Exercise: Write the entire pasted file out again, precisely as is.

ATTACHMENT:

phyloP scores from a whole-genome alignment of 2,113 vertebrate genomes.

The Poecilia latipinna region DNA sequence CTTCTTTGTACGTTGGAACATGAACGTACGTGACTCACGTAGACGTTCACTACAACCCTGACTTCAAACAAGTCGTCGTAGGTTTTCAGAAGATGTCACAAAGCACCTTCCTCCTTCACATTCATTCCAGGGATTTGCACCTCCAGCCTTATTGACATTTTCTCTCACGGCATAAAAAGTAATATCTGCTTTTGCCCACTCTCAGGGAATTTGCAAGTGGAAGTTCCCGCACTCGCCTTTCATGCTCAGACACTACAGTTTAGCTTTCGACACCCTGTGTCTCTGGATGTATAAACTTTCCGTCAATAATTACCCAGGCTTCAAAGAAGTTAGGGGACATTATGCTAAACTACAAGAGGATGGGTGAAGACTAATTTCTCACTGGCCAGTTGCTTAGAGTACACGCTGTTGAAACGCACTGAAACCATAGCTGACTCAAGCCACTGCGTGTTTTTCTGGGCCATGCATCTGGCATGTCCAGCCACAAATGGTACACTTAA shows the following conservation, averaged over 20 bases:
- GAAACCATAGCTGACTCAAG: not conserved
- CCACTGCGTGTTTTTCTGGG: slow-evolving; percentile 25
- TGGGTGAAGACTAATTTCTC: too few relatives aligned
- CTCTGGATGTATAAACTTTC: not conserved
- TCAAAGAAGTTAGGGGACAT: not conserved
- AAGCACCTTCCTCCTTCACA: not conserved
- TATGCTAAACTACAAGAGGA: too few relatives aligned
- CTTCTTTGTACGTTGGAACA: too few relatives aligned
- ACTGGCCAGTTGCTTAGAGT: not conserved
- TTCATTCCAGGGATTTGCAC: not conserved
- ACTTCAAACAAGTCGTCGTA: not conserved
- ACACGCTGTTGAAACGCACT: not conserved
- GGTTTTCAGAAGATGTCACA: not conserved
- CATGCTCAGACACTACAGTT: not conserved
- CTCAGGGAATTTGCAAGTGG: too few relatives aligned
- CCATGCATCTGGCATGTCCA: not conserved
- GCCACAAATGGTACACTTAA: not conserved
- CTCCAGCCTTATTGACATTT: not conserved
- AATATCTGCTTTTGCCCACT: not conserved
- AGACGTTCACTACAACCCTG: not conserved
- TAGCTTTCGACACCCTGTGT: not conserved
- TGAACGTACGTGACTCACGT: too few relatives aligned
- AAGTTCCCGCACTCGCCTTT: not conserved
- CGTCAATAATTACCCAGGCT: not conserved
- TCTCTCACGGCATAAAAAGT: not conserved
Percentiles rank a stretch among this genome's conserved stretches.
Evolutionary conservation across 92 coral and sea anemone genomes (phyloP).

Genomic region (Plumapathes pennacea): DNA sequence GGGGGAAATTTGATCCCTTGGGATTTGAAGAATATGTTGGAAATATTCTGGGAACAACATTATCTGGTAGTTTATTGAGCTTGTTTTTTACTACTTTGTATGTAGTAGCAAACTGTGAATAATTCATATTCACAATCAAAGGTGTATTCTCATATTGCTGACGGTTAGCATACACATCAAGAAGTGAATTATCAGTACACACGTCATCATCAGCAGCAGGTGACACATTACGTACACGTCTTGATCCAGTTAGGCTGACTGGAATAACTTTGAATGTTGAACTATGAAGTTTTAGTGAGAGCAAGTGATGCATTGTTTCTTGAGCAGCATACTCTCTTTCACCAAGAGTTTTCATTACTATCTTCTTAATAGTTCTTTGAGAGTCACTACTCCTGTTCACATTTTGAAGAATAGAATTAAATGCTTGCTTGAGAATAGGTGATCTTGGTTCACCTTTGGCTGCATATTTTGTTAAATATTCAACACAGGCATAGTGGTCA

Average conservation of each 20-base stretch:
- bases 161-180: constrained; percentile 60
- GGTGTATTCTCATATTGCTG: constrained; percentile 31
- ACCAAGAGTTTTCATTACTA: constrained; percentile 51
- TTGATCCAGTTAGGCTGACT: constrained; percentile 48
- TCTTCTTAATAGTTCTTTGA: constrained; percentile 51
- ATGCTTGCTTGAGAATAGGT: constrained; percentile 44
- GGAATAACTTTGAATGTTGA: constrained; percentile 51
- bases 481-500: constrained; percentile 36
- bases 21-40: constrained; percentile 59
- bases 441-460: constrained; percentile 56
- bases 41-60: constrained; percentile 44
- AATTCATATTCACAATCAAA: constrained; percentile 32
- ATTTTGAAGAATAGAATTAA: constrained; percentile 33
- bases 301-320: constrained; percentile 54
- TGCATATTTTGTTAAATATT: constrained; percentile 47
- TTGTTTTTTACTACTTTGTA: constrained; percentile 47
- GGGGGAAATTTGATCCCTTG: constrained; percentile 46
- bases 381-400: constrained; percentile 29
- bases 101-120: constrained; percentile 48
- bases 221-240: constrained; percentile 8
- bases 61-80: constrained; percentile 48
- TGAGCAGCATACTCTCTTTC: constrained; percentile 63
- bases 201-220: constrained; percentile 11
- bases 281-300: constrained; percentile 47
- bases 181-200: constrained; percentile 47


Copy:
phyloP scores from a whole-genome alignment of 2,113 vertebrate genomes.

The Poecilia latipinna region DNA sequence CTTCTTTGTACGTTGGAACATGAACGTACGTGACTCACGTAGACGTTCACTACAACCCTGACTTCAAACAAGTCGTCGTAGGTTTTCAGAAGATGTCACAAAGCACCTTCCTCCTTCACATTCATTCCAGGGATTTGCACCTCCAGCCTTATTGACATTTTCTCTCACGGCATAAAAAGTAATATCTGCTTTTGCCCACTCTCAGGGAATTTGCAAGTGGAAGTTCCCGCACTCGCCTTTCATGCTCAGACACTACAGTTTAGCTTTCGACACCCTGTGTCTCTGGATGTATAAACTTTCCGTCAATAATTACCCAGGCTTCAAAGAAGTTAGGGGACATTATGCTAAACTACAAGAGGATGGGTGAAGACTAATTTCTCACTGGCCAGTTGCTTAGAGTACACGCTGTTGAAACGCACTGAAACCATAGCTGACTCAAGCCACTGCGTGTTTTTCTGGGCCATGCATCTGGCATGTCCAGCCACAAATGGTACACTTAA shows the following conservation, averaged over 20 bases:
- GAAACCATAGCTGACTCAAG: not conserved
- CCACTGCGTGTTTTTCTGGG: slow-evolving; percentile 25
- TGGGTGAAGACTAATTTCTC: too few relatives aligned
- CTCTGGATGTATAAACTTTC: not conserved
- TCAAAGAAGTTAGGGGACAT: not conserved
- AAGCACCTTCCTCCTTCACA: not conserved
- TATGCTAAACTACAAGAGGA: too few relatives aligned
- CTTCTTTGTACGTTGGAACA: too few relatives aligned
- ACTGGCCAGTTGCTTAGAGT: not conserved
- TTCATTCCAGGGATTTGCAC: not conserved
- ACTTCAAACAAGTCGTCGTA: not conserved
- ACACGCTGTTGAAACGCACT: not conserved
- GGTTTTCAGAAGATGTCACA: not conserved
- CATGCTCAGACACTACAGTT: not conserved
- CTCAGGGAATTTGCAAGTGG: too few relatives aligned
- CCATGCATCTGGCATGTCCA: not conserved
- GCCACAAATGGTACACTTAA: not conserved
- CTCCAGCCTTATTGACATTT: not conserved
- AATATCTGCTTTTGCCCACT: not conserved
- AGACGTTCACTACAACCCTG: not conserved
- TAGCTTTCGACACCCTGTGT: not conserved
- TGAACGTACGTGACTCACGT: too few relatives aligned
- AAGTTCCCGCACTCGCCTTT: not conserved
- CGTCAATAATTACCCAGGCT: not conserved
- TCTCTCACGGCATAAAAAGT: not conserved
Percentiles rank a stretch among this genome's conserved stretches.
Evolutionary conservation across 92 coral and sea anemone genomes (phyloP).

Genomic region (Plumapathes pennacea): DNA sequence GGGGGAAATTTGATCCCTTGGGATTTGAAGAATATGTTGGAAATATTCTGGGAACAACATTATCTGGTAGTTTATTGAGCTTGTTTTTTACTACTTTGTATGTAGTAGCAAACTGTGAATAATTCATATTCACAATCAAAGGTGTATTCTCATATTGCTGACGGTTAGCATACACATCAAGAAGTGAATTATCAGTACACACGTCATCATCAGCAGCAGGTGACACATTACGTACACGTCTTGATCCAGTTAGGCTGACTGGAATAACTTTGAATGTTGAACTATGAAGTTTTAGTGAGAGCAAGTGATGCATTGTTTCTTGAGCAGCATACTCTCTTTCACCAAGAGTTTTCATTACTATCTTCTTAATAGTTCTTTGAGAGTCACTACTCCTGTTCACATTTTGAAGAATAGAATTAAATGCTTGCTTGAGAATAGGTGATCTTGGTTCACCTTTGGCTGCATATTTTGTTAAATATTCAACACAGGCATAGTGGTCA

Average conservation of each 20-base stretch:
- bases 161-180: constrained; percentile 60
- GGTGTATTCTCATATTGCTG: constrained; percentile 31
- ACCAAGAGTTTTCATTACTA: constrained; percentile 51
- TTGATCCAGTTAGGCTGACT: constrained; percentile 48
- TCTTCTTAATAGTTCTTTGA: constrained; percentile 51
- ATGCTTGCTTGAGAATAGGT: constrained; percentile 44
- GGAATAACTTTGAATGTTGA: constrained; percentile 51
- bases 481-500: constrained; percentile 36
- bases 21-40: constrained; percentile 59
- bases 441-460: constrained; percentile 56
- bases 41-60: constrained; percentile 44
- AATTCATATTCACAATCAAA: constrained; percentile 32
- ATTTTGAAGAATAGAATTAA: constrained; percentile 33
- bases 301-320: constrained; percentile 54
- TGCATATTTTGTTAAATATT: constrained; percentile 47
- TTGTTTTTTACTACTTTGTA: constrained; percentile 47
- GGGGGAAATTTGATCCCTTG: constrained; percentile 46
- bases 381-400: constrained; percentile 29
- bases 101-120: constrained; percentile 48
- bases 221-240: constrained; percentile 8
- bases 61-80: constrained; percentile 48
- TGAGCAGCATACTCTCTTTC: constrained; percentile 63
- bases 201-220: constrained; percentile 11
- bases 281-300: constrained; percentile 47
- bases 181-200: constrained; percentile 47